Arts & Entertainment

Northwest Illinois Scenic Art Loop Highlights Regional Talent

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Take in the talent of local artists by traveling this self-guided tour. You’ll stop at art studios, galleries, shops, wineries, craft breweries and restaurants along the way.

Henry Matthiessen III proofs his prints at Stoned Art Studio, in Elizabeth, Ill., one of many stops on The Northwest Illinois Scenic Art Loop. (Jean Matthiessen III photo)

Henry Matthiessen III proofs his prints at Stoned Art Studio, in Elizabeth, Ill., one of many stops on The Northwest Illinois Scenic Art Loop. (Jean Matthiessen III photo)

The talents of local artisans have recently enhanced the journey through the scenic beauty, rolling hills and pastoral farmlands of northwestern Illinois. Currently in its third year, The Northwest Illinois Scenic Art Loop meanders through picturesque Jo Daviess and Carroll counties and features stops at local art studios, galleries, shops, wineries, craft breweries and restaurants. The 113-mile Loop runs all year and is self-guided, so tourists can tailor the stops to their interests.

“The Art Loop functions as an awareness mechanism that brings people to the artists and their studios,” says Henry Matthiessen III, a Loop co-founder. “People from metropolitan areas are looking for a getaway, a change of environment both culturally and artistically, and the Northwest Illinois Scenic Art Loop provides exactly that.”

Parts of the Art Loop follow U.S. Route 20 as well as Illinois Routes 64, 78 and 84, so access is easy from any direction.

“We’re targeting that tourist who is out here three to six times per year,” Matthiessen says. “Maybe they come out to Galena via Route 20, so they can see the art studios along 20. On their next visit, perhaps these tourists will decide to drive along Route 84 by the Mississippi River and take in the art studios on that part of the Loop.”

Matthiessen says the Art Loop is an expanded offshoot of the monthly ARRT Drive.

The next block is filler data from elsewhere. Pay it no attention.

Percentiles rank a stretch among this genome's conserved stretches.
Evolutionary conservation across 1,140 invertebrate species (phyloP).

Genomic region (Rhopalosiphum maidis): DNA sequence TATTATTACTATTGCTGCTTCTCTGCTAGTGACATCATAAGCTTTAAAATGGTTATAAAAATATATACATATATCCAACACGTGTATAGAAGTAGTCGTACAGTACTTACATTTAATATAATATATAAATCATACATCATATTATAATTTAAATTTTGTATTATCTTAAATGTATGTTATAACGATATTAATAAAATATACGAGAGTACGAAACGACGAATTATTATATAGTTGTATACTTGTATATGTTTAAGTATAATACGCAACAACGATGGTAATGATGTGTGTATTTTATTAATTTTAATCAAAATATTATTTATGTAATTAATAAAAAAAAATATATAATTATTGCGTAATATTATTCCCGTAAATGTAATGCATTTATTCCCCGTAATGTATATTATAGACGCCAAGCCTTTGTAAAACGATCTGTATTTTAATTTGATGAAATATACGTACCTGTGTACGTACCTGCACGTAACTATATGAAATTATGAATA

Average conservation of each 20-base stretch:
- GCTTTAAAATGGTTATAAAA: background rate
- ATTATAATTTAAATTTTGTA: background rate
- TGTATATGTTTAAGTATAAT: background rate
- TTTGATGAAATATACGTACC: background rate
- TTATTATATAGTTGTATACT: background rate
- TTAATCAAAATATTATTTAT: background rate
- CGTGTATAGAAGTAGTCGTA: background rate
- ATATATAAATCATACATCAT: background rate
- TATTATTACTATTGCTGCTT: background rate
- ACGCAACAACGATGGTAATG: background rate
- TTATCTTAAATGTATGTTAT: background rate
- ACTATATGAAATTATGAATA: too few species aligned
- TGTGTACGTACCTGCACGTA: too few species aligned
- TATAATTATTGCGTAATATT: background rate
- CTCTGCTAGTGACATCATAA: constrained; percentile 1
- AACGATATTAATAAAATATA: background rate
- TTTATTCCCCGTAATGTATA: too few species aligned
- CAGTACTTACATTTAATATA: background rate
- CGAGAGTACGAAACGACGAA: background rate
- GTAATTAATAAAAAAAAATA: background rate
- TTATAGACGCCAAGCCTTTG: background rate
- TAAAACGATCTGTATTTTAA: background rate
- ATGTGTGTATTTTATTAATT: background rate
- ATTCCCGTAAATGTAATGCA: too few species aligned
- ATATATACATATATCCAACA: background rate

“ARRT [All River Road Talent] does an art drive the first weekend of each month, and it’s a self-guided art tour that we create to pique interest in local talent,” he explains. “The concept behind our monthly ARRT Drive is for patrons to have the unique experience of seeing artists at work in their studios, and for these artists to increase their visibility and marketability.”

The main difference between the monthly ARRT Drive and the Northwest Illinois Scenic Art Loop is that the Loop covers a broader area and includes stops at wineries, craft breweries and restaurants.

“We invited some of the major restaurants and establishments in the two-county area onboard the Art Loop to change things up a bit,” Matthiessen says. For example, Chestnut Mountain Resort, in Galena, Ill., is a stop on the Art Loop.

“They have a gallery and gave ARRT their lobby to showcase art for as long as we would like,” he adds.

Careful consideration is taken before an artist is included in the Loop.

“Artists are juried onto the Art Loop,” Matthiessen explains. “This is to ensure that legitimate artists are represented and the experience is about art and culture.”

Both the Loop and ARRT offer a greater opportunity for tourists and locals to explore the cultural offerings of the region.

“There are a lot of great art tours around, but they only happen once or twice a year,” Matthiessen says. “By having the monthly ARRT Drive and year-round Art Loop, the success of these events is not weather dependent, our advertising budget goes further, and patrons can choose a time for the tour that fits their schedule.”

“Our overall goal,” Matthiessen adds, “is that the Northwest Illinois Scenic Art Loop provides an opportunity to see art, meet artists, speak with artists and touch the artist in you.”

To view the Art Loop route, or for more information on each location in the experience, visit scenicartloop.com.

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